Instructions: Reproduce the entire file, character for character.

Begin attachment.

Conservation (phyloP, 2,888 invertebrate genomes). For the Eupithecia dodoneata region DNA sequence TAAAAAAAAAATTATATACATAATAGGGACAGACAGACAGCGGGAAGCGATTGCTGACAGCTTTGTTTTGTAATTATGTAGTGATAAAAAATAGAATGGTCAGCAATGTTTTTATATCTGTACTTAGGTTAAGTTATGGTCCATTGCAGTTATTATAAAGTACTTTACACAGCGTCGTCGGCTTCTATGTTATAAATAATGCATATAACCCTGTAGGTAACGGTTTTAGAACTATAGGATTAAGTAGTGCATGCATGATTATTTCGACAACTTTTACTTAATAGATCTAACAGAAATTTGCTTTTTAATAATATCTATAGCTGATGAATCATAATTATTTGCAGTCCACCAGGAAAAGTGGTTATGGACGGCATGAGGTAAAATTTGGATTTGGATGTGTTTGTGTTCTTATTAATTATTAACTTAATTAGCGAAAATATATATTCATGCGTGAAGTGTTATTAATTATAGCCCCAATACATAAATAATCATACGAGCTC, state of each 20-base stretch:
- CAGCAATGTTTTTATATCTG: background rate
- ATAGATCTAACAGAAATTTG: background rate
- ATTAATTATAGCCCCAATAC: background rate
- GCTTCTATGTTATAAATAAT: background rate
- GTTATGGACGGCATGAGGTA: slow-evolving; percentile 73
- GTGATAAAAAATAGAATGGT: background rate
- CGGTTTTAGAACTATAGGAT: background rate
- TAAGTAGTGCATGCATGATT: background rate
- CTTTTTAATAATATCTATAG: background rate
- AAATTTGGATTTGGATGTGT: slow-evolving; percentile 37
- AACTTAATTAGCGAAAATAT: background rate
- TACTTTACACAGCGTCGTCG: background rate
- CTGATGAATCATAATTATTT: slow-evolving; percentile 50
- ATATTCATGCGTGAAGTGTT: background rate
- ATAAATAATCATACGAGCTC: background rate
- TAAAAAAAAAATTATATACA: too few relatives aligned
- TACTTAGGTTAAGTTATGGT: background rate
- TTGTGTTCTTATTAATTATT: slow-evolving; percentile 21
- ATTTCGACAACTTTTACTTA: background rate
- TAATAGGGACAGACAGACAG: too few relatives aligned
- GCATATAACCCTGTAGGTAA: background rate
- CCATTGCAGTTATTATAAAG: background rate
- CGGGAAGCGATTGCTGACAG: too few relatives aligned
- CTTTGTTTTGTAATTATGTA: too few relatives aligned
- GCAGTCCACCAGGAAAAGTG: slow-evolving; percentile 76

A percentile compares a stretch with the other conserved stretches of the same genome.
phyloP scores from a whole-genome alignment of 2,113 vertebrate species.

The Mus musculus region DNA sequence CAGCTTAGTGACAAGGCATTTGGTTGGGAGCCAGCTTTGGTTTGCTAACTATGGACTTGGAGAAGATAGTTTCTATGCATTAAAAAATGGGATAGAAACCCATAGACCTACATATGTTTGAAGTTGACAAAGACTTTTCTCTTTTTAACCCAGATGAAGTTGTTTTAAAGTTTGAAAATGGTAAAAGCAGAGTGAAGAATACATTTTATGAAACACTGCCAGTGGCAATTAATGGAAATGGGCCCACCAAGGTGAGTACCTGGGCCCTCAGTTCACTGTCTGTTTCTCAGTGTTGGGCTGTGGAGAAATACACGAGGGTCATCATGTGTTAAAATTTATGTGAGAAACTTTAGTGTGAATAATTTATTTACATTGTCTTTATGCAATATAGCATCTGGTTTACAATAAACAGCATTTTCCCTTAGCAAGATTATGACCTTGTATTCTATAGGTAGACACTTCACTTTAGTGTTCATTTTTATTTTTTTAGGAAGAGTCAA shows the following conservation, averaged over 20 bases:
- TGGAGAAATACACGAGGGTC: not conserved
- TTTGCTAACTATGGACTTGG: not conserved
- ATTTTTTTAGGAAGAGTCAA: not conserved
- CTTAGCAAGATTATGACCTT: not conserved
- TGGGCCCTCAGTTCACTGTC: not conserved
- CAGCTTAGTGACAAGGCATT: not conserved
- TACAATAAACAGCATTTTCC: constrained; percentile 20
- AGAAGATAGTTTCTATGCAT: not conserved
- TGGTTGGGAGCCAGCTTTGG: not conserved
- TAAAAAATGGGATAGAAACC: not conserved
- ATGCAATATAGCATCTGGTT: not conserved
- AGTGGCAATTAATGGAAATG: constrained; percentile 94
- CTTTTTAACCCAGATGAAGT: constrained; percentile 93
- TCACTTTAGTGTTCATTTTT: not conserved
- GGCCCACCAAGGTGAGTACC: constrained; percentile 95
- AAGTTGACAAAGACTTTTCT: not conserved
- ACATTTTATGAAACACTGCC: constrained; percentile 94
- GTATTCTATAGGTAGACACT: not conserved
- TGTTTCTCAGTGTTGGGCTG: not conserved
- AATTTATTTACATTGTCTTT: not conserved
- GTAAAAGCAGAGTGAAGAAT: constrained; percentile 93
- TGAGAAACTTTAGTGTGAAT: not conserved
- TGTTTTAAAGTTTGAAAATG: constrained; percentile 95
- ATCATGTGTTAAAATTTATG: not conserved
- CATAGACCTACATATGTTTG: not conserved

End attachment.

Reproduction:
Conservation (phyloP, 2,888 invertebrate genomes). For the Eupithecia dodoneata region DNA sequence TAAAAAAAAAATTATATACATAATAGGGACAGACAGACAGCGGGAAGCGATTGCTGACAGCTTTGTTTTGTAATTATGTAGTGATAAAAAATAGAATGGTCAGCAATGTTTTTATATCTGTACTTAGGTTAAGTTATGGTCCATTGCAGTTATTATAAAGTACTTTACACAGCGTCGTCGGCTTCTATGTTATAAATAATGCATATAACCCTGTAGGTAACGGTTTTAGAACTATAGGATTAAGTAGTGCATGCATGATTATTTCGACAACTTTTACTTAATAGATCTAACAGAAATTTGCTTTTTAATAATATCTATAGCTGATGAATCATAATTATTTGCAGTCCACCAGGAAAAGTGGTTATGGACGGCATGAGGTAAAATTTGGATTTGGATGTGTTTGTGTTCTTATTAATTATTAACTTAATTAGCGAAAATATATATTCATGCGTGAAGTGTTATTAATTATAGCCCCAATACATAAATAATCATACGAGCTC, state of each 20-base stretch:
- CAGCAATGTTTTTATATCTG: background rate
- ATAGATCTAACAGAAATTTG: background rate
- ATTAATTATAGCCCCAATAC: background rate
- GCTTCTATGTTATAAATAAT: background rate
- GTTATGGACGGCATGAGGTA: slow-evolving; percentile 73
- GTGATAAAAAATAGAATGGT: background rate
- CGGTTTTAGAACTATAGGAT: background rate
- TAAGTAGTGCATGCATGATT: background rate
- CTTTTTAATAATATCTATAG: background rate
- AAATTTGGATTTGGATGTGT: slow-evolving; percentile 37
- AACTTAATTAGCGAAAATAT: background rate
- TACTTTACACAGCGTCGTCG: background rate
- CTGATGAATCATAATTATTT: slow-evolving; percentile 50
- ATATTCATGCGTGAAGTGTT: background rate
- ATAAATAATCATACGAGCTC: background rate
- TAAAAAAAAAATTATATACA: too few relatives aligned
- TACTTAGGTTAAGTTATGGT: background rate
- TTGTGTTCTTATTAATTATT: slow-evolving; percentile 21
- ATTTCGACAACTTTTACTTA: background rate
- TAATAGGGACAGACAGACAG: too few relatives aligned
- GCATATAACCCTGTAGGTAA: background rate
- CCATTGCAGTTATTATAAAG: background rate
- CGGGAAGCGATTGCTGACAG: too few relatives aligned
- CTTTGTTTTGTAATTATGTA: too few relatives aligned
- GCAGTCCACCAGGAAAAGTG: slow-evolving; percentile 76

A percentile compares a stretch with the other conserved stretches of the same genome.
phyloP scores from a whole-genome alignment of 2,113 vertebrate species.

The Mus musculus region DNA sequence CAGCTTAGTGACAAGGCATTTGGTTGGGAGCCAGCTTTGGTTTGCTAACTATGGACTTGGAGAAGATAGTTTCTATGCATTAAAAAATGGGATAGAAACCCATAGACCTACATATGTTTGAAGTTGACAAAGACTTTTCTCTTTTTAACCCAGATGAAGTTGTTTTAAAGTTTGAAAATGGTAAAAGCAGAGTGAAGAATACATTTTATGAAACACTGCCAGTGGCAATTAATGGAAATGGGCCCACCAAGGTGAGTACCTGGGCCCTCAGTTCACTGTCTGTTTCTCAGTGTTGGGCTGTGGAGAAATACACGAGGGTCATCATGTGTTAAAATTTATGTGAGAAACTTTAGTGTGAATAATTTATTTACATTGTCTTTATGCAATATAGCATCTGGTTTACAATAAACAGCATTTTCCCTTAGCAAGATTATGACCTTGTATTCTATAGGTAGACACTTCACTTTAGTGTTCATTTTTATTTTTTTAGGAAGAGTCAA shows the following conservation, averaged over 20 bases:
- TGGAGAAATACACGAGGGTC: not conserved
- TTTGCTAACTATGGACTTGG: not conserved
- ATTTTTTTAGGAAGAGTCAA: not conserved
- CTTAGCAAGATTATGACCTT: not conserved
- TGGGCCCTCAGTTCACTGTC: not conserved
- CAGCTTAGTGACAAGGCATT: not conserved
- TACAATAAACAGCATTTTCC: constrained; percentile 20
- AGAAGATAGTTTCTATGCAT: not conserved
- TGGTTGGGAGCCAGCTTTGG: not conserved
- TAAAAAATGGGATAGAAACC: not conserved
- ATGCAATATAGCATCTGGTT: not conserved
- AGTGGCAATTAATGGAAATG: constrained; percentile 94
- CTTTTTAACCCAGATGAAGT: constrained; percentile 93
- TCACTTTAGTGTTCATTTTT: not conserved
- GGCCCACCAAGGTGAGTACC: constrained; percentile 95
- AAGTTGACAAAGACTTTTCT: not conserved
- ACATTTTATGAAACACTGCC: constrained; percentile 94
- GTATTCTATAGGTAGACACT: not conserved
- TGTTTCTCAGTGTTGGGCTG: not conserved
- AATTTATTTACATTGTCTTT: not conserved
- GTAAAAGCAGAGTGAAGAAT: constrained; percentile 93
- TGAGAAACTTTAGTGTGAAT: not conserved
- TGTTTTAAAGTTTGAAAATG: constrained; percentile 95
- ATCATGTGTTAAAATTTATG: not conserved
- CATAGACCTACATATGTTTG: not conserved